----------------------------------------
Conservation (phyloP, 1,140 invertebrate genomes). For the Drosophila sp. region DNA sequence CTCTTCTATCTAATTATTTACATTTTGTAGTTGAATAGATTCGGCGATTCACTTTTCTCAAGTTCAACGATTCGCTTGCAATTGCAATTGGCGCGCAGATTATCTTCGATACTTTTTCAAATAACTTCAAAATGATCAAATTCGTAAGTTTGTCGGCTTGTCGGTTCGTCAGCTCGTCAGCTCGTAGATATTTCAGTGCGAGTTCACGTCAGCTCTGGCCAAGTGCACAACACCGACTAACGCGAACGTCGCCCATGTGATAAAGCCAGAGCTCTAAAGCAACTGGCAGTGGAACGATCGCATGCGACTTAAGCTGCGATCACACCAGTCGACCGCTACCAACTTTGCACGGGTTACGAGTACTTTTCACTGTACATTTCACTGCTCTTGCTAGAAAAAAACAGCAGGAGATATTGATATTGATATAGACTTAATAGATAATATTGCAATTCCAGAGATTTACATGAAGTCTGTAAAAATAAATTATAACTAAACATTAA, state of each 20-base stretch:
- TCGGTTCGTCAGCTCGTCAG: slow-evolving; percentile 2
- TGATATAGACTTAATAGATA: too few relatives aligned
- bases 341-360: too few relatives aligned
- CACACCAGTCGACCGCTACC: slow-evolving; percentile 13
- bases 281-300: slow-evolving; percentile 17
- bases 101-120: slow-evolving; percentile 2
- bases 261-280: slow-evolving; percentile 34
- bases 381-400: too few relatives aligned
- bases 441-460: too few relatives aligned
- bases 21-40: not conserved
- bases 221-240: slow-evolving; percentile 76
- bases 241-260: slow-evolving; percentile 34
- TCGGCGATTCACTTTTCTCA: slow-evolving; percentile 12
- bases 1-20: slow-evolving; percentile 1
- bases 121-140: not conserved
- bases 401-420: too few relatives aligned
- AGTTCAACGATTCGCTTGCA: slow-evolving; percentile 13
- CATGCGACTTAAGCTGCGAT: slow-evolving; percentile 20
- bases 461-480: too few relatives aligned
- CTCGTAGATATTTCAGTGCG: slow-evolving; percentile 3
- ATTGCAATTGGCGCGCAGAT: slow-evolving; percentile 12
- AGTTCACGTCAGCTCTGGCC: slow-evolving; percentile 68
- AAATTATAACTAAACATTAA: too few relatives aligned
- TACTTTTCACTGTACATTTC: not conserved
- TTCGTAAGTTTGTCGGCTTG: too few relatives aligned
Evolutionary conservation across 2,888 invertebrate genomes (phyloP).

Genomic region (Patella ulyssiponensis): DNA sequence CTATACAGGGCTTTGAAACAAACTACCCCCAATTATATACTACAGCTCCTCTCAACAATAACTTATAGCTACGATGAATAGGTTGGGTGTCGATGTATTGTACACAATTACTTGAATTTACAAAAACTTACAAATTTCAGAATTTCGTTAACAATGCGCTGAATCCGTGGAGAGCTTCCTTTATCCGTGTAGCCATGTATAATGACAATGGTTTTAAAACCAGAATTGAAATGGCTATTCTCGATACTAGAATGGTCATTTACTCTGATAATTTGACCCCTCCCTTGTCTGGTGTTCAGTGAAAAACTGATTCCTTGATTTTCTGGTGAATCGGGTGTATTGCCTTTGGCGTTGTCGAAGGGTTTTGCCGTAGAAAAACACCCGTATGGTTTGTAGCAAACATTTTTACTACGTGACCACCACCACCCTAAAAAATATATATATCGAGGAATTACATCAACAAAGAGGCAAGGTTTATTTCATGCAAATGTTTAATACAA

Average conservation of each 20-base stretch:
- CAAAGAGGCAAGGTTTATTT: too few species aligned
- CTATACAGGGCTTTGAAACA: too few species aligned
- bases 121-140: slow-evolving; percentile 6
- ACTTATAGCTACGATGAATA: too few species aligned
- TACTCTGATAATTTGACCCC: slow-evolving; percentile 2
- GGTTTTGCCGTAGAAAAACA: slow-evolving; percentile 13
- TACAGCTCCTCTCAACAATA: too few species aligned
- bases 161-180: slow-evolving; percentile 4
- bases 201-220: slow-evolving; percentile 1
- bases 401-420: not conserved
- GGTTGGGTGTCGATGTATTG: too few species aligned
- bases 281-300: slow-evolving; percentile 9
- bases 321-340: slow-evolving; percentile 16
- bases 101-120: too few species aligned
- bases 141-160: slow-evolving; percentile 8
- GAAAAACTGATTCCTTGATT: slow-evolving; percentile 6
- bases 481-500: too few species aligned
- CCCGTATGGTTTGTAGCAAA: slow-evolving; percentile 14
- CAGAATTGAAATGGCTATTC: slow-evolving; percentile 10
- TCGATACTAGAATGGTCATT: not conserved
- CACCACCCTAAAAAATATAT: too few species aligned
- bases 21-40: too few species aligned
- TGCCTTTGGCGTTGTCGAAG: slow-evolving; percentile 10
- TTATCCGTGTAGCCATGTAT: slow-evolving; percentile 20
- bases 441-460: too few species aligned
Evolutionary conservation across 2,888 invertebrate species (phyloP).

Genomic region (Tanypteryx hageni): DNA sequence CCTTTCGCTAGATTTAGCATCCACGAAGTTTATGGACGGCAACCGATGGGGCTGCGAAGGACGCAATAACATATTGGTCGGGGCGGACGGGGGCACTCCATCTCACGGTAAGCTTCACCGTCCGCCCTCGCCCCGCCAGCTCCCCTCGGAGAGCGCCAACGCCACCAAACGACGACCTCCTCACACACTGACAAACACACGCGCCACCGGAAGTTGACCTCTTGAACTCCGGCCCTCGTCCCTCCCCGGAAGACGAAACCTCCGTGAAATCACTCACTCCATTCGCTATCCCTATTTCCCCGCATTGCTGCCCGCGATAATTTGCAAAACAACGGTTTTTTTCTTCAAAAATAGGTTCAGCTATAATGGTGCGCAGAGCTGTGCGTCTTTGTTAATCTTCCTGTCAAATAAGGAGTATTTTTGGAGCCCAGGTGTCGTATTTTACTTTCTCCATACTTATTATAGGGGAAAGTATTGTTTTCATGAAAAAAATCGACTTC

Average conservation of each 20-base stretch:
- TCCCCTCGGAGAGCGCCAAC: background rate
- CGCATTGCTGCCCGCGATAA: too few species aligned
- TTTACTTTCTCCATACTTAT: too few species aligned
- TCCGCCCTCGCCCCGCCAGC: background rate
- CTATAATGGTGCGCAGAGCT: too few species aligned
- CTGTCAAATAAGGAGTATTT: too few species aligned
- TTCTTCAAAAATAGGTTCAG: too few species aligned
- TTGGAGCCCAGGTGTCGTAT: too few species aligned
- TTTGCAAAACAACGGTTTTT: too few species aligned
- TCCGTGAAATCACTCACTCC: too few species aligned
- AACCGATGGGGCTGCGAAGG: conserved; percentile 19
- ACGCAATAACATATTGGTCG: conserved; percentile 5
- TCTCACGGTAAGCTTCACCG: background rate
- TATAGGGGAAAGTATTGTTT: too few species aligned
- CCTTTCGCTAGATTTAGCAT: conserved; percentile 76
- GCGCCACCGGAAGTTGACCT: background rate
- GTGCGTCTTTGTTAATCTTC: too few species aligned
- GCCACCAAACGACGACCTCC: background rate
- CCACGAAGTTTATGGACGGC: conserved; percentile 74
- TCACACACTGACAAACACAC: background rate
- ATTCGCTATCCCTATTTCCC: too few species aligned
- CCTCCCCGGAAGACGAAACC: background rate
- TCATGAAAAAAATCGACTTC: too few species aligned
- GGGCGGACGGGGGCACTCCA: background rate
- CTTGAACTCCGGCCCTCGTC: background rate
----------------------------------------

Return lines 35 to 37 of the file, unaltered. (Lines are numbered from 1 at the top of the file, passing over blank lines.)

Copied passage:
- GGTTTTGCCGTAGAAAAACA: slow-evolving; percentile 13
- TACAGCTCCTCTCAACAATA: too few species aligned
- bases 161-180: slow-evolving; percentile 4